Vermont files motion to dismiss Entergy lawsuit
MONTPELIER — Any lawsuit against an increased state electricity generation tax on the Vermont Yankee nuclear plant belongs in state court, not federal court, according to the state’s motion to dismiss the latest lawsuit filed by Entergy Nuclear.
“Challenges to state taxes do not belong in federal court,” was the first line in the state’s motion to dismiss the suit filed by Entergy Nuclear Vermont Yankee LLC and Entergy Nuclear Operations Inc. in U.S. District Court.
“As this court and the 2nd Circuit (Court of Appeals) have both repeatedly recognized, Vermont’s administrative and judicial processes are the appropriate forum to litigate disputes,” wrote Jonathan T. Rose, an assistant attorney general, and Danforth Cardozo, an assistant attorney general with the Vermont Department of Taxes. The state tax appeal system satisfies the federal tax law’s requirement for a “plain, speedy and efficient remedy,” Rose added.
Entergy Nuclear, shortly after filing the lawsuit earlier this month, also filed a motion for a preliminary injunction, seeking to “preserve the status quo.” A hearing on the lawsuit, which was filed Sept. 12, will be held Monday in U.S. District Court in Rutland.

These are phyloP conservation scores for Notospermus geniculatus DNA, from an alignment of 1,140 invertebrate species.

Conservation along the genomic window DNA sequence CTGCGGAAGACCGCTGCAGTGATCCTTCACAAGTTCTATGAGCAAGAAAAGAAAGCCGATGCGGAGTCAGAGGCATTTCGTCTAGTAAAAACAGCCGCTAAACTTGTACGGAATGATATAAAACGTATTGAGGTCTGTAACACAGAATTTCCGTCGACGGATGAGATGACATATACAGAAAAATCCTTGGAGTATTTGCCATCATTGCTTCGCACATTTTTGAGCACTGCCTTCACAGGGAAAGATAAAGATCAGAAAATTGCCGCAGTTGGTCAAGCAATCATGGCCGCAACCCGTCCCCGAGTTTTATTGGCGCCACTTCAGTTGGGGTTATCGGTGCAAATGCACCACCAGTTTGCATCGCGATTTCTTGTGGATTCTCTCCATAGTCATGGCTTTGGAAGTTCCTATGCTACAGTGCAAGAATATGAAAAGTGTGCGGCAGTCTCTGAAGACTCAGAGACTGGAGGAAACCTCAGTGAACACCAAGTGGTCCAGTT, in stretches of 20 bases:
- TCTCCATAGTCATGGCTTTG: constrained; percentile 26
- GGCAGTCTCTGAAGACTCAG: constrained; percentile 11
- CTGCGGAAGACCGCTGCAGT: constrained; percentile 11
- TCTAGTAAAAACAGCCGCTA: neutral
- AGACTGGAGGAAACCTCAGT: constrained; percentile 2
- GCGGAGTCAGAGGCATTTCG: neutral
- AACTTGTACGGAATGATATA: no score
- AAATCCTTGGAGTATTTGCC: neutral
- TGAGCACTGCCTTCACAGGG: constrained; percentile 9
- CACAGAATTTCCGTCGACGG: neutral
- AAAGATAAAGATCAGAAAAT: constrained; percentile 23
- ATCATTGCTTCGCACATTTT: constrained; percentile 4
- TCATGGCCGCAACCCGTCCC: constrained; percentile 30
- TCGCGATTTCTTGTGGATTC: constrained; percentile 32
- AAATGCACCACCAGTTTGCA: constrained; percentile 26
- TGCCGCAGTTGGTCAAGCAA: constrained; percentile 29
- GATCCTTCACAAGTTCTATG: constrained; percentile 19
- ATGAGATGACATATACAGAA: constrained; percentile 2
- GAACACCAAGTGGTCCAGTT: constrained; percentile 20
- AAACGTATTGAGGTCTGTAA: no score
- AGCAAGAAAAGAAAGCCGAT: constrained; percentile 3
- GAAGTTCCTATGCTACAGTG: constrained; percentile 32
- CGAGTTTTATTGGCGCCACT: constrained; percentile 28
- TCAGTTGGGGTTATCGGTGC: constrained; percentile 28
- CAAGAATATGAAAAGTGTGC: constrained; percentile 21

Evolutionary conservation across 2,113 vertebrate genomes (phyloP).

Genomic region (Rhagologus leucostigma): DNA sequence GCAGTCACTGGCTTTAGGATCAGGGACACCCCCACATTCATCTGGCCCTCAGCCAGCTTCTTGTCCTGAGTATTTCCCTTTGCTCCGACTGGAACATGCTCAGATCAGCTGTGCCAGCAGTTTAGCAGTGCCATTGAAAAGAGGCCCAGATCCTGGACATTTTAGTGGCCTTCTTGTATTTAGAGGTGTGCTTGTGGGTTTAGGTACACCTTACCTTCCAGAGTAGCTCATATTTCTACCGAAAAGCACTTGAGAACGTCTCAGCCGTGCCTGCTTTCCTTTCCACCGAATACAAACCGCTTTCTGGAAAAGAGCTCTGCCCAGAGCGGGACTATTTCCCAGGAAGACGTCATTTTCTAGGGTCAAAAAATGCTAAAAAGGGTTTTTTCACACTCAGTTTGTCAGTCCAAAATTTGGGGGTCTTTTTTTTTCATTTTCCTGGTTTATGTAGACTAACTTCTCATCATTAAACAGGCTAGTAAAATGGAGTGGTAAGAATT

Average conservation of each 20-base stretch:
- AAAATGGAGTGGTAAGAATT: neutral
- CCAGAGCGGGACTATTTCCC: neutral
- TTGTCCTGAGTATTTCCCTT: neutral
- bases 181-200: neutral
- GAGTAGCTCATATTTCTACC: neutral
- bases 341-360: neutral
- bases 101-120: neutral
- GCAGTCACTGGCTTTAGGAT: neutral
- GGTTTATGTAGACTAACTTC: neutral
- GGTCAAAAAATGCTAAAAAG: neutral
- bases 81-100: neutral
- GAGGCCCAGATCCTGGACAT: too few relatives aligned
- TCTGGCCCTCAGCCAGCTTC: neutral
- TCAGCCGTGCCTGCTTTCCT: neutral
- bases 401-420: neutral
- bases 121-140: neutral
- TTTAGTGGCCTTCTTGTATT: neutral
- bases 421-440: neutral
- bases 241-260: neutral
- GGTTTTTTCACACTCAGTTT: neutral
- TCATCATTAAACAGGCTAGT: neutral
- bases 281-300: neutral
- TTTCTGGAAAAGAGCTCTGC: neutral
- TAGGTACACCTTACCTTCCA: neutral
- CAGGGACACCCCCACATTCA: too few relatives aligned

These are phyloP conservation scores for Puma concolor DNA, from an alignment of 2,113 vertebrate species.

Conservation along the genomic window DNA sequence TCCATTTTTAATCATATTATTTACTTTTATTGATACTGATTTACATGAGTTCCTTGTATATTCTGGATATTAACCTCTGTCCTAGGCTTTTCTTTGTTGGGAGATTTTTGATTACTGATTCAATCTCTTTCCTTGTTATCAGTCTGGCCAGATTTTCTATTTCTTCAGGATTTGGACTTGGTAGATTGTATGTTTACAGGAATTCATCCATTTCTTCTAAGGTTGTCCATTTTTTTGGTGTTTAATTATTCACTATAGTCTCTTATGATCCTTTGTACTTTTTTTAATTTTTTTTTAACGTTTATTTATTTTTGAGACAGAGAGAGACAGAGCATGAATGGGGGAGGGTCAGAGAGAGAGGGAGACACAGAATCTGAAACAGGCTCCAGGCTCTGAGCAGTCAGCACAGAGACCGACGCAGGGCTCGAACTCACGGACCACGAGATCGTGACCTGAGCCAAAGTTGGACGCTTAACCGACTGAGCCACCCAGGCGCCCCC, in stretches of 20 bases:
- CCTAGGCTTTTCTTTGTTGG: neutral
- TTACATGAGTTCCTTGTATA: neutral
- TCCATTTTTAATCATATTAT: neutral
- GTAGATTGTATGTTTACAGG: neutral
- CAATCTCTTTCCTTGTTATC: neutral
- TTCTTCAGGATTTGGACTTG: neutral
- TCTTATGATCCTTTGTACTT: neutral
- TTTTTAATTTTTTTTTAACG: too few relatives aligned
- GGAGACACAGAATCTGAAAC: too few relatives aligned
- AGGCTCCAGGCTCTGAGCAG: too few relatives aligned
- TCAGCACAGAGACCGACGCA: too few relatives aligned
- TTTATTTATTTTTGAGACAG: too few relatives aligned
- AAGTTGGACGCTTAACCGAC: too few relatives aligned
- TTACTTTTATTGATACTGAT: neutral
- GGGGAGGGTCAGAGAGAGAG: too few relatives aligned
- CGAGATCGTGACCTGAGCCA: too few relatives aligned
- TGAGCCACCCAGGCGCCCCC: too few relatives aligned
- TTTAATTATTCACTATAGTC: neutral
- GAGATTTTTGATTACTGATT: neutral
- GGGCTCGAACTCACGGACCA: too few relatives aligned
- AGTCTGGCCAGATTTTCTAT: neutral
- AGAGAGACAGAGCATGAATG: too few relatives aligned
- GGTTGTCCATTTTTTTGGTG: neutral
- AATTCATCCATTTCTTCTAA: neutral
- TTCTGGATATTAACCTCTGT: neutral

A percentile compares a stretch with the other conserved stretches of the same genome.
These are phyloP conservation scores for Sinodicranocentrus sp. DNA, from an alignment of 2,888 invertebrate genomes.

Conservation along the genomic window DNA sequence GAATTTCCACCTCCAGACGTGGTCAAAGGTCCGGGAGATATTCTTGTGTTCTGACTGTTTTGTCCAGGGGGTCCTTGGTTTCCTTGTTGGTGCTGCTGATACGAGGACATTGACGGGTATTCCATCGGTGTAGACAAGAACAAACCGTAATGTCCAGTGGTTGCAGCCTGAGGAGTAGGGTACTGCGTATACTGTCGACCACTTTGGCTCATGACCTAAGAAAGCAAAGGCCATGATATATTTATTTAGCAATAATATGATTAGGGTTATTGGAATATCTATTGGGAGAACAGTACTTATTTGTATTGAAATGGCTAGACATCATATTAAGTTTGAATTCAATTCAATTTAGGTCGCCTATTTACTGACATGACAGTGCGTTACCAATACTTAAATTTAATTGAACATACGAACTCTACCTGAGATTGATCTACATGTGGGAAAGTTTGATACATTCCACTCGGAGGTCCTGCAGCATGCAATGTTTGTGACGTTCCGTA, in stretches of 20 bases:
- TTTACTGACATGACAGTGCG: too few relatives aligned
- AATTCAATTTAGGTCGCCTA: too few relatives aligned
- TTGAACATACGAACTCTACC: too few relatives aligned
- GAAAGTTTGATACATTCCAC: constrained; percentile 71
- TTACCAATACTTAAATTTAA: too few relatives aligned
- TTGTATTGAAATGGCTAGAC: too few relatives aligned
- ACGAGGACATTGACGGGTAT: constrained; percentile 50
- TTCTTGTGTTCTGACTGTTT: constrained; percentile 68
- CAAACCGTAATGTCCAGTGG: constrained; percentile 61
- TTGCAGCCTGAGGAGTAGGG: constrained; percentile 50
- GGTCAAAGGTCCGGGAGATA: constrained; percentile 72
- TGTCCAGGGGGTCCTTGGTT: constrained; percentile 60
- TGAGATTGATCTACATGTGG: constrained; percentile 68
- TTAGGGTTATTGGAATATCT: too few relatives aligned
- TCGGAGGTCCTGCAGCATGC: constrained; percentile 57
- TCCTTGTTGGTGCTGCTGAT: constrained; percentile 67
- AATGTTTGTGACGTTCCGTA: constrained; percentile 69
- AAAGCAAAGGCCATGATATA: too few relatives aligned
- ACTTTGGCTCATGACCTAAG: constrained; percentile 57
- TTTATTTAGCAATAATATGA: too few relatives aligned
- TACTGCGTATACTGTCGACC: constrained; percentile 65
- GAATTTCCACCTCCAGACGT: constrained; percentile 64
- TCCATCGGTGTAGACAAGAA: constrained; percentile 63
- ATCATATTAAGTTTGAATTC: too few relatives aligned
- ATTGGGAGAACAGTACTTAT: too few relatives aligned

Entergy, in its motion for a preliminary injunction, claimed it would “suffer irreparable harm ... by an illegal and burdensome new exaction.” Entergy Nuclear had paid the state $5 million under two memorandums of understanding, both of which expired on March 21. Under the new state law, passed by the 2012 Vermont Legislature and signed into law by Gov. Peter Shumlin, Entergy’s generation tax would jump to $12.8 million, money that is earmarked for the state’s clean energy fund.
The law applies only to “large generators” making more than 200 megawatts of electricity, of which there is only one such large generator in the state — Vermont Yankee. The state asserted in its response that the federal court lacked “subject matter jurisdiction,” and the suit should be dismissed because Entergy’s claims are barred by federal law.
“Plaintiffs clearly are entitled to raise their federal challenges to the electrical energy generating tax at the Vermont Department of Taxes and to seek review of any administrative ruling in the Vermont state courts,” the state wrote.
The new assessment calls for a quarter penny tax for every kilowatt hour of electricity generated.